National Partnership Agreement – value of funding

Feedback from three frontline community dental managers on the value of the National Partnership Agreement for Dental Health

The Victorian Oral Health Alliance (VOHA) is a group of key professional, welfare and consumer organisations and providers, committed to improving Victorians’ oral health and access to dental care.

VOHA recognises the importance of the NPA Adult Public Dental Service funding. While this funding is crucial in meeting the oral health demands of some Victorians there is also a clear need for a more adequately funded and resourced model to meet access demands.

VOHA asked some of its public oral health care providers whether the NPA made a difference to their services and clients. These are representative of their responses.

COVID has put an enormous strain in the public system, we are still struggling to clear the back log of postponed treatment from 2020. Our waiting list has grown as much as another 12 months.

Our waitlist numbers and waiting times were significant pre COVID-19 – now it’s just ridiculous.

Relying on already strained and under-resourced public dental health system means that individuals are waiting for many months for urgent oral care, and years for basic oral care. Often by which time their disease has progressed much further than was necessary and potentially compromising their overall general health wellbeing.

Effectively [our community health service] has over 12,000 people waiting for general dental care, all the while their oral health status is deteriorating because of how long it takes to be seen. In the last 13 months:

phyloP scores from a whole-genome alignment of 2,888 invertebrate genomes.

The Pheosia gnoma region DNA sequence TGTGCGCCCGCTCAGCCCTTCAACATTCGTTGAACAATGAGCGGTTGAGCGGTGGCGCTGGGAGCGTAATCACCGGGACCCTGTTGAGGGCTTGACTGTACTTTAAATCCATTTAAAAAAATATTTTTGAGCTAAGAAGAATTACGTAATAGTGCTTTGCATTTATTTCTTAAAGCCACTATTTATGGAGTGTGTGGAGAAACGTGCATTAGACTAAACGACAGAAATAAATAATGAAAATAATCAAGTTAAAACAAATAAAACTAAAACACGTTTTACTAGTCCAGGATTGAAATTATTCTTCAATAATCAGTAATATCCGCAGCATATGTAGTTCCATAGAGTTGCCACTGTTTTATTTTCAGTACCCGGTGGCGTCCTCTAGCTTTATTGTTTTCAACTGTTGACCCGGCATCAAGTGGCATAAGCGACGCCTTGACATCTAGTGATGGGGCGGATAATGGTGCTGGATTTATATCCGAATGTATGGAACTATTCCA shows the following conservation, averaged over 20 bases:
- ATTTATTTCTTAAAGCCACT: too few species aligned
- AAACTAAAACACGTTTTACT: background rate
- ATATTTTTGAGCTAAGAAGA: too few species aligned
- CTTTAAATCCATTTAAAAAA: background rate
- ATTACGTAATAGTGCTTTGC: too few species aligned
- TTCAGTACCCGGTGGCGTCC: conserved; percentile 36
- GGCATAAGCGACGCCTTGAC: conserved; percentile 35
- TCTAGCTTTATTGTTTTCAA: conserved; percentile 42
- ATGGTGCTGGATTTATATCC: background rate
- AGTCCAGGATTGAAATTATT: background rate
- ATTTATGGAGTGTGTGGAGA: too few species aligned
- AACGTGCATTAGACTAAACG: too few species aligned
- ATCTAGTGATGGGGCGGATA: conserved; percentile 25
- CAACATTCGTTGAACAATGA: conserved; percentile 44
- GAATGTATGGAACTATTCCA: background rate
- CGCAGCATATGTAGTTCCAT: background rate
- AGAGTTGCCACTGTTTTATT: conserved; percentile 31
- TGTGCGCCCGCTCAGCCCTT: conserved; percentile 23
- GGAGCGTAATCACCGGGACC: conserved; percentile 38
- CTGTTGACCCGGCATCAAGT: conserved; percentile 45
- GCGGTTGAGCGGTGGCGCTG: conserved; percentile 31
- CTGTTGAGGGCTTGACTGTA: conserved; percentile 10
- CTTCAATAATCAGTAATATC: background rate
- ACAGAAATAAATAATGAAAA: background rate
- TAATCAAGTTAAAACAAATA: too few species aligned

General Waitlist numbers have grown by 15% (+1,514 clients to 11,068) from Feb 2020 to Mar 2021.                                                                                                                               

Average waiting time has grown by 43%, up from 19.6 months to 28.1 months (+ 8.5 months)

Priority Denture Waitlist numbers have grown by 7.4% (+71 clients to 1,027). Average waiting time has grown by 121%, up from 4.7 months to 10.5 months (+4.7 months)

Sorry [if frustration shows]… but it’s where I’m at in relation to trying to manage a service with such a significant demand and insufficient funding.

The impact of post COVID-19 demand on dental services is significant. Thousands of people have had care delayed and a greater proportion of clients are seeking emergency care due to putting things off, delays in the availability of routine care and deterioration of their oral health.

Keeping the National Partnership Agreement funding in our service means:

  • Retention of 1.4 EFT of skilled clinical staff (plus Dental Assistant workforce at same EFT)
  • Allows approximately 1000 additional clients to be seen each year
  • Allows CDAs to target waiting lists, preventative care and disease stabilisation initiatives.

Lastly, there was a plea for consistent and reliable funding because of difficulties services face when funding fluctuates, e.g. in managing demand, recruiting and retaining staff etc. For example ‘whilst the public dental sector would be appreciative of a short-term NPA funding boost in 2021-22 to combat the surge in demand‘, it will also mean a ‘heightened demand’ return in 2-3 years as the same clients seek re-entry into services.

Similarly, without the use of cost-prohibitive after-hours sessions or vouchered care, community dental clinics will struggle to meet a surge in care provision without consideration for additional clinical chair resources and longer-term reform.

A more measured approach with consideration for longer-term funding reform, commitment to NPA funding and growth; is more likely to yield positive, sustained health outcomes in the medium to longer term.

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